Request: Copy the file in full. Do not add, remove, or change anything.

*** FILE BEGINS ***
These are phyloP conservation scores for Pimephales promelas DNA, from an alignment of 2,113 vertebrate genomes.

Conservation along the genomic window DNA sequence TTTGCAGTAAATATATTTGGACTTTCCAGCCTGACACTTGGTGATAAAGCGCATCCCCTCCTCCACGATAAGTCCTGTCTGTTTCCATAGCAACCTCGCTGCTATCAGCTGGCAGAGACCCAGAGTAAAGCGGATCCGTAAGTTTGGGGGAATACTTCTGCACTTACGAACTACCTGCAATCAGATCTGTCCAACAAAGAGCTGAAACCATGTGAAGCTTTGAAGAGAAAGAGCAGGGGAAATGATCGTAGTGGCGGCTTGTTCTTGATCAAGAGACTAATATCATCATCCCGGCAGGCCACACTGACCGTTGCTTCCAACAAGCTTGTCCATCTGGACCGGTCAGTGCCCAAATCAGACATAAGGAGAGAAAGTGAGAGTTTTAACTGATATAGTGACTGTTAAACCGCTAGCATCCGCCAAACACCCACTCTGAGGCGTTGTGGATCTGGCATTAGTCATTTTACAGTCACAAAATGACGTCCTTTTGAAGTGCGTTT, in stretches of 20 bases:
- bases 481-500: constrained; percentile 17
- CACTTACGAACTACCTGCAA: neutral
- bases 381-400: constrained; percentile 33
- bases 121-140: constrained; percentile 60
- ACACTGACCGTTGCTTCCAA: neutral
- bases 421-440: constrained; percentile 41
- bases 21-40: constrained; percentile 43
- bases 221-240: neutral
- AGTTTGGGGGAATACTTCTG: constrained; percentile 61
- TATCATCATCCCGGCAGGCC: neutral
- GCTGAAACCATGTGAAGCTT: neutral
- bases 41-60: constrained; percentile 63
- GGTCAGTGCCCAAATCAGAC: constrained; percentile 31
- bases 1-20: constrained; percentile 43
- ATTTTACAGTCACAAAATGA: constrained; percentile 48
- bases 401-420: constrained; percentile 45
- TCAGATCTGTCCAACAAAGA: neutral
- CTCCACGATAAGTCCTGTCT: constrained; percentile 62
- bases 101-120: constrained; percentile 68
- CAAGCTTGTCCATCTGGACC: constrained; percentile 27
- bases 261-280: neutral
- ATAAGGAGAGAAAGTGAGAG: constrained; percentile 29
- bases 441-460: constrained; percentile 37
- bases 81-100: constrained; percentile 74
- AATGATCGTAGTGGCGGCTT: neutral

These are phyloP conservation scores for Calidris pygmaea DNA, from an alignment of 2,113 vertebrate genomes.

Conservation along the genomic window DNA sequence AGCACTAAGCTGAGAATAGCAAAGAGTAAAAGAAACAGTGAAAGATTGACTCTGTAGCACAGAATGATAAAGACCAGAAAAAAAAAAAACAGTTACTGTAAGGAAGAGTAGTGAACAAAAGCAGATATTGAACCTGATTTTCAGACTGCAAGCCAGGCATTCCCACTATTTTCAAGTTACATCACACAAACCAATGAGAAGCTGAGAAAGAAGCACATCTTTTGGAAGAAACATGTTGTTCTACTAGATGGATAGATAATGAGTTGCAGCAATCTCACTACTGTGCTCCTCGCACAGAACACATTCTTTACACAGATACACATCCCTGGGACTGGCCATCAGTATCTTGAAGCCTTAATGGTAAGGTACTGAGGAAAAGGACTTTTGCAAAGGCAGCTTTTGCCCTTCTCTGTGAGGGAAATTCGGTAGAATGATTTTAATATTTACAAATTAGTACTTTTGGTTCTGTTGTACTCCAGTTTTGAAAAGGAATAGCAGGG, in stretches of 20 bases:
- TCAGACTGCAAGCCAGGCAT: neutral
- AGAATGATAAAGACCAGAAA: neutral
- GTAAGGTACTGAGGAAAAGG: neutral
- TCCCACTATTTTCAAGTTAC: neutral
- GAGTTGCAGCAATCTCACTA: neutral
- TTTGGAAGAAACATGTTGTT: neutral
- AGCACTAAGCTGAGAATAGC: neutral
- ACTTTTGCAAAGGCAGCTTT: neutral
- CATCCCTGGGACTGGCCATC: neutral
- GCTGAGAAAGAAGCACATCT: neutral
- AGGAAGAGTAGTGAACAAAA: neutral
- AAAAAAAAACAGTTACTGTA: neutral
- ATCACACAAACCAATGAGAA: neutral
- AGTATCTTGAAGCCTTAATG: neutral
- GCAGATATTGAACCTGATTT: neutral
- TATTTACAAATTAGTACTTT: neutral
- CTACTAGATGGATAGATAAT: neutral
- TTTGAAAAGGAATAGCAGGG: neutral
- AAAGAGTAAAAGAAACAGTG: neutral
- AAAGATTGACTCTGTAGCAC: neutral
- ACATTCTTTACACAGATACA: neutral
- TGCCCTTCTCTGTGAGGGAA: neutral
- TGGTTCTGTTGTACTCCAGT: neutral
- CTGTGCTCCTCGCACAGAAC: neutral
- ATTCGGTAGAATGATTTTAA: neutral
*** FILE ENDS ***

These are phyloP conservation scores for Pimephales promelas DNA, from an alignment of 2,113 vertebrate genomes.

Conservation along the genomic window DNA sequence TTTGCAGTAAATATATTTGGACTTTCCAGCCTGACACTTGGTGATAAAGCGCATCCCCTCCTCCACGATAAGTCCTGTCTGTTTCCATAGCAACCTCGCTGCTATCAGCTGGCAGAGACCCAGAGTAAAGCGGATCCGTAAGTTTGGGGGAATACTTCTGCACTTACGAACTACCTGCAATCAGATCTGTCCAACAAAGAGCTGAAACCATGTGAAGCTTTGAAGAGAAAGAGCAGGGGAAATGATCGTAGTGGCGGCTTGTTCTTGATCAAGAGACTAATATCATCATCCCGGCAGGCCACACTGACCGTTGCTTCCAACAAGCTTGTCCATCTGGACCGGTCAGTGCCCAAATCAGACATAAGGAGAGAAAGTGAGAGTTTTAACTGATATAGTGACTGTTAAACCGCTAGCATCCGCCAAACACCCACTCTGAGGCGTTGTGGATCTGGCATTAGTCATTTTACAGTCACAAAATGACGTCCTTTTGAAGTGCGTTT, in stretches of 20 bases:
- bases 481-500: constrained; percentile 17
- CACTTACGAACTACCTGCAA: neutral
- bases 381-400: constrained; percentile 33
- bases 121-140: constrained; percentile 60
- ACACTGACCGTTGCTTCCAA: neutral
- bases 421-440: constrained; percentile 41
- bases 21-40: constrained; percentile 43
- bases 221-240: neutral
- AGTTTGGGGGAATACTTCTG: constrained; percentile 61
- TATCATCATCCCGGCAGGCC: neutral
- GCTGAAACCATGTGAAGCTT: neutral
- bases 41-60: constrained; percentile 63
- GGTCAGTGCCCAAATCAGAC: constrained; percentile 31
- bases 1-20: constrained; percentile 43
- ATTTTACAGTCACAAAATGA: constrained; percentile 48
- bases 401-420: constrained; percentile 45
- TCAGATCTGTCCAACAAAGA: neutral
- CTCCACGATAAGTCCTGTCT: constrained; percentile 62
- bases 101-120: constrained; percentile 68
- CAAGCTTGTCCATCTGGACC: constrained; percentile 27
- bases 261-280: neutral
- ATAAGGAGAGAAAGTGAGAG: constrained; percentile 29
- bases 441-460: constrained; percentile 37
- bases 81-100: constrained; percentile 74
- AATGATCGTAGTGGCGGCTT: neutral

These are phyloP conservation scores for Calidris pygmaea DNA, from an alignment of 2,113 vertebrate genomes.

Conservation along the genomic window DNA sequence AGCACTAAGCTGAGAATAGCAAAGAGTAAAAGAAACAGTGAAAGATTGACTCTGTAGCACAGAATGATAAAGACCAGAAAAAAAAAAAACAGTTACTGTAAGGAAGAGTAGTGAACAAAAGCAGATATTGAACCTGATTTTCAGACTGCAAGCCAGGCATTCCCACTATTTTCAAGTTACATCACACAAACCAATGAGAAGCTGAGAAAGAAGCACATCTTTTGGAAGAAACATGTTGTTCTACTAGATGGATAGATAATGAGTTGCAGCAATCTCACTACTGTGCTCCTCGCACAGAACACATTCTTTACACAGATACACATCCCTGGGACTGGCCATCAGTATCTTGAAGCCTTAATGGTAAGGTACTGAGGAAAAGGACTTTTGCAAAGGCAGCTTTTGCCCTTCTCTGTGAGGGAAATTCGGTAGAATGATTTTAATATTTACAAATTAGTACTTTTGGTTCTGTTGTACTCCAGTTTTGAAAAGGAATAGCAGGG, in stretches of 20 bases:
- TCAGACTGCAAGCCAGGCAT: neutral
- AGAATGATAAAGACCAGAAA: neutral
- GTAAGGTACTGAGGAAAAGG: neutral
- TCCCACTATTTTCAAGTTAC: neutral
- GAGTTGCAGCAATCTCACTA: neutral
- TTTGGAAGAAACATGTTGTT: neutral
- AGCACTAAGCTGAGAATAGC: neutral
- ACTTTTGCAAAGGCAGCTTT: neutral
- CATCCCTGGGACTGGCCATC: neutral
- GCTGAGAAAGAAGCACATCT: neutral
- AGGAAGAGTAGTGAACAAAA: neutral
- AAAAAAAAACAGTTACTGTA: neutral
- ATCACACAAACCAATGAGAA: neutral
- AGTATCTTGAAGCCTTAATG: neutral
- GCAGATATTGAACCTGATTT: neutral
- TATTTACAAATTAGTACTTT: neutral
- CTACTAGATGGATAGATAAT: neutral
- TTTGAAAAGGAATAGCAGGG: neutral
- AAAGAGTAAAAGAAACAGTG: neutral
- AAAGATTGACTCTGTAGCAC: neutral
- ACATTCTTTACACAGATACA: neutral
- TGCCCTTCTCTGTGAGGGAA: neutral
- TGGTTCTGTTGTACTCCAGT: neutral
- CTGTGCTCCTCGCACAGAAC: neutral
- ATTCGGTAGAATGATTTTAA: neutral